Exam 1-4 Flashcards Preview

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Flashcards in Exam 1-4 Deck (48):


-lack of energy, protein, and one or more essential nutrients
-leads to sickness, disease, and death


over nourished

-too much energy(calories) or one or more essential nutrients
-can lead to sickness, disease, obesity, and death


What is nutrition?

the science of food and how food nourishes our bodies and influences our health


What are nutrients?

-chemicals found in foods that are critical to human growth
-both essential and non-essential nutrients


essential nutrients

-nutrients that we have to eat because our bodies cannot make them
-without these our body becomes undernourished
-macronutrients vs. micronutrients


non-essential nutrients

those nutrients that can be made by the body; they may often also be absorbed from consumed food.


What's the difference between an essential and non-essential nutrient?

Non-essential: the body can make the nutrient from other nutrients
Essential: Must come from diet and can't be made from other nutrients


What is the purpose of the Daily Reference Intakes (DRI)?

specific nutrient recommendations to prevent chronic diseases, daily recommendations for vitamins and minerals based on age and gender, meant for healthy population, aim for Recommended Dietary Allowance (RDA), do not exceed the Upper Limit (UL)


Name the 6 classes of nutrients

1. Carbohydrate
2. Lipids (Fats and Oils)
3. Protein
4. Vitamins
5. Minerals
6. Water



composed of C,H,O
major source of fuel for central nervous system and muscles during exercise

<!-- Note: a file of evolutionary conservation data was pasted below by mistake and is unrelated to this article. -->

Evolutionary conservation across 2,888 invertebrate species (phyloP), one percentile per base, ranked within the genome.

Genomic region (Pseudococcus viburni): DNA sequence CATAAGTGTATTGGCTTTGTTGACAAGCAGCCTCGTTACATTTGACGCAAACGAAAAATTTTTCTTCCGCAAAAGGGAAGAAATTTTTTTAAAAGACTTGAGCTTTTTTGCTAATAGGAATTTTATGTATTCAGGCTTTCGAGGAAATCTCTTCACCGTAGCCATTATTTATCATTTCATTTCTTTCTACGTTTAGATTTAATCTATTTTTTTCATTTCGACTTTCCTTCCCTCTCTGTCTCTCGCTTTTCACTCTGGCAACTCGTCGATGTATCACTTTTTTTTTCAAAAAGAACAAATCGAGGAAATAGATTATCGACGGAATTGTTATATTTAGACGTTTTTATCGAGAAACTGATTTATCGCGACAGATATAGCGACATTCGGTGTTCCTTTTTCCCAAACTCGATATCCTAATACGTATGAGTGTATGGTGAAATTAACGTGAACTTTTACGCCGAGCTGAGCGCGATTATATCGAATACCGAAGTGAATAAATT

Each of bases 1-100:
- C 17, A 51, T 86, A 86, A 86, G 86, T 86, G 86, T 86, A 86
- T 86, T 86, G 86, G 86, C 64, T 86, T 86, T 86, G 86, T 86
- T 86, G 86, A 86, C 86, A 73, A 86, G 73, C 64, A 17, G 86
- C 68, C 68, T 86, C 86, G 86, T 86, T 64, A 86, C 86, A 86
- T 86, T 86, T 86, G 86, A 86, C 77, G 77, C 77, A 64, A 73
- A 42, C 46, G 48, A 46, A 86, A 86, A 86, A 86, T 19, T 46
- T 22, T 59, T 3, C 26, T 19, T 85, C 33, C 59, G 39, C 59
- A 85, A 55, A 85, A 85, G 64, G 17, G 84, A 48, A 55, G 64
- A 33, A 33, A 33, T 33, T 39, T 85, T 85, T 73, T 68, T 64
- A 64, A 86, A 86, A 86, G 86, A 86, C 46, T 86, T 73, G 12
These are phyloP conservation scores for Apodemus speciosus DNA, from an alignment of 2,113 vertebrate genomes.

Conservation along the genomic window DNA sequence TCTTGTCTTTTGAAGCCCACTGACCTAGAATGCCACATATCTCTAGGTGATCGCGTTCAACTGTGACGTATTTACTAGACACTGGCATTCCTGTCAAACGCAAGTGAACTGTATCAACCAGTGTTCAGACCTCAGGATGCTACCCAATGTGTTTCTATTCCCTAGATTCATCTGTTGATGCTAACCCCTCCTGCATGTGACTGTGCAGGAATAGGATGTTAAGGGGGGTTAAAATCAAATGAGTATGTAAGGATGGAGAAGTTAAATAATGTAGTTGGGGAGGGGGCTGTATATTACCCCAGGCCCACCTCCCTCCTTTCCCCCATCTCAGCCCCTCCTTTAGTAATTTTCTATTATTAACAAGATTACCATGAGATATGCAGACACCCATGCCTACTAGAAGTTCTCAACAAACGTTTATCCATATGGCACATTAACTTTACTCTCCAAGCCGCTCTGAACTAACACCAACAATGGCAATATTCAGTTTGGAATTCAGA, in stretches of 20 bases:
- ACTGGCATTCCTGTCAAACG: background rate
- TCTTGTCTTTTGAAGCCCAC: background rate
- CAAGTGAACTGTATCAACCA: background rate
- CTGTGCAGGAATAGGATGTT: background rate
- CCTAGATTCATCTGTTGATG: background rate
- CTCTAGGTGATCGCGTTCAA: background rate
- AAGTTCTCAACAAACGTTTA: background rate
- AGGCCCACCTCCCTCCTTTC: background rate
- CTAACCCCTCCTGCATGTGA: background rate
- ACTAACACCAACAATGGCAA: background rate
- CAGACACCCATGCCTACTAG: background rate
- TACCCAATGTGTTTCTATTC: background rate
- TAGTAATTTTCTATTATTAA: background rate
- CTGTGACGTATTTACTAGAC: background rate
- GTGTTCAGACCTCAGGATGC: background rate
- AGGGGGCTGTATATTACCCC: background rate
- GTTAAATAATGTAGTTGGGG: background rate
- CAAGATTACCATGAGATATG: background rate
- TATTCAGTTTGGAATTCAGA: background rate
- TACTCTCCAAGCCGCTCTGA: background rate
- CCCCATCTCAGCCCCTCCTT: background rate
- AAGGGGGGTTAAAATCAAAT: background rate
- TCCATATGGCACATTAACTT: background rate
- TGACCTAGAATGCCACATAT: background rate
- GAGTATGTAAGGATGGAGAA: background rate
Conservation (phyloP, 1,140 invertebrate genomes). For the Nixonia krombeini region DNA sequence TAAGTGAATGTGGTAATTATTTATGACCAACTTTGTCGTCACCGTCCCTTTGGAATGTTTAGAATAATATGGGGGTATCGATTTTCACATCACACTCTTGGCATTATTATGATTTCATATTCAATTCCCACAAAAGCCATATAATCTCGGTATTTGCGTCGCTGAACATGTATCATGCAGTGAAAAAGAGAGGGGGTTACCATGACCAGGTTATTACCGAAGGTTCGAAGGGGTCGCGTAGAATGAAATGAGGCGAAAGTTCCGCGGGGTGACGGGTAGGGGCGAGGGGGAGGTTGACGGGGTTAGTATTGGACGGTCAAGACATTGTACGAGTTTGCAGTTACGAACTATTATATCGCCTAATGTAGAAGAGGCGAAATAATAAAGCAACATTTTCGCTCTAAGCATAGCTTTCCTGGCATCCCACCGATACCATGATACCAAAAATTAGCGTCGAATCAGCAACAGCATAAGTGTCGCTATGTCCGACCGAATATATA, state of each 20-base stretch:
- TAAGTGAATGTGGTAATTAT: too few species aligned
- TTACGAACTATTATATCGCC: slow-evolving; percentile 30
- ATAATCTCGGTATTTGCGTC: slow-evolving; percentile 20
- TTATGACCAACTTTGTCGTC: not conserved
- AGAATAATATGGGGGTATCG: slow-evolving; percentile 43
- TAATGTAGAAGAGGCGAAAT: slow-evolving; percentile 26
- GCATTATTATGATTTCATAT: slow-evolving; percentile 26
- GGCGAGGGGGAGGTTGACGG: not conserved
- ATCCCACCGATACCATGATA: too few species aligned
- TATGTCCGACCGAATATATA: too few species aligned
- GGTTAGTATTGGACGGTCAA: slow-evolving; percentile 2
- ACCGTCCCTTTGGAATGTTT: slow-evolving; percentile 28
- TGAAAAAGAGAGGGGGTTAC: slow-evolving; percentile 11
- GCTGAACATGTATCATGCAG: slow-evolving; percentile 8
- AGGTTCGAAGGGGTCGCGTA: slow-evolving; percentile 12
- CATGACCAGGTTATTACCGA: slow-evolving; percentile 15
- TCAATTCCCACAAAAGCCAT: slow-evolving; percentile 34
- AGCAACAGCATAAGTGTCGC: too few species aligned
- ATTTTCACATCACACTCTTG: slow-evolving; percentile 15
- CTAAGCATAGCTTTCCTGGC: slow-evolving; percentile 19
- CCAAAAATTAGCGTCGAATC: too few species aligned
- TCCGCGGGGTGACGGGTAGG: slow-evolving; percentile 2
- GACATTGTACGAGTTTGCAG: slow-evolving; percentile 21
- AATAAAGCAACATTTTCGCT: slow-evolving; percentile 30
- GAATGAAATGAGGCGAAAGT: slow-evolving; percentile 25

classified as either simple or complex
4 cal/g


Lipids (fats and oils)

Composed of C,H, and few O
triglyceride is the major form of lipid
4 categories: Saturated fats, trans fat, monounsaturated fats, and polyunsaturated fats (essential)
9 cal/g



Composed of C, H, O and N
makes up bones, muscles, other tissues
basic unit is amino acid: 9 essential amino acids and 11 nonessential amino acids
4 cal/g



Composed of various elements
vital to life, participate in metabolic pathways
2 categories: fat soluble and water soluble
needed in tiny amounts, no calories



some contribute to body structure (Ca)
2 categories: Trace minerals (need <100 mg)
needed in tiny amounts, no calories



solvent, lubricant, medium for transport, chemical processes, and temperature regulator
makes up majority of body (60%)
yields no calories



1. Carbohydrate
2. Lipids (Fats and Oils)
3. Protein



1. Vitamins
2. Minerals


Vitamin Categories

Fat soluble and water soluble


Mineral Categories

trace minerals and major minerals


Calculate the total calories from a food when given the amount of carbohydrate, protein and fat.


CHO: 15g x 4 kcal/g = 60 kcal
PRO: 3g x 4 kcal/g = 12 kcal
FAT: 1g x 9 kcal/g = 9 kcal
TOTAL: 81 kcal, rounded down to 80


A 24 hour diet recall reveals that 400 grams of carbs, 70 grams of fat and 68 grams of protein were consumed. How many total calories would that be and what % of calories came from carbs, fat and protein (bases on 2,502 cal diet)?

carbs-1600, 64%
fat-630, 26%
protein-272, 11%


How does the DSHEA classify nutritional supplements? What role does the FDA have in regulating supplements?

Dietary Supplement Health and Education Act (DSHEA) classifies nutritional supplements by saying vitamins, minerals, amino acids, and herbal remedies are "food"
FDA cannot regulate "food" as heavily as additives and drugs



epidemiology the study of diseases in populations. has three types of studies: cross sectional, case control, and cohort


What are the 3 components of a healthy diet

appropriate calories, appropriate eating schedule, and balanced diet


what are the rules for combining balance and moderation?

making choices from all 5 groups and choosing the more nutrient dense most of the time, understanding the recommended portions


nutrient density

comparison of vitamin and mineral content to number of kcals, food that has a smaller number of calories but contains many vitamins and minerals would be nutrient dense


Empty calories

provides kcals and few to no other nutrients and isnt filling, usually mostly sugar/fat, doesn't have to be completely sugar and fat free, high calorie food also called energy dense


what are 3 tools the government provides to help guide healthy eating?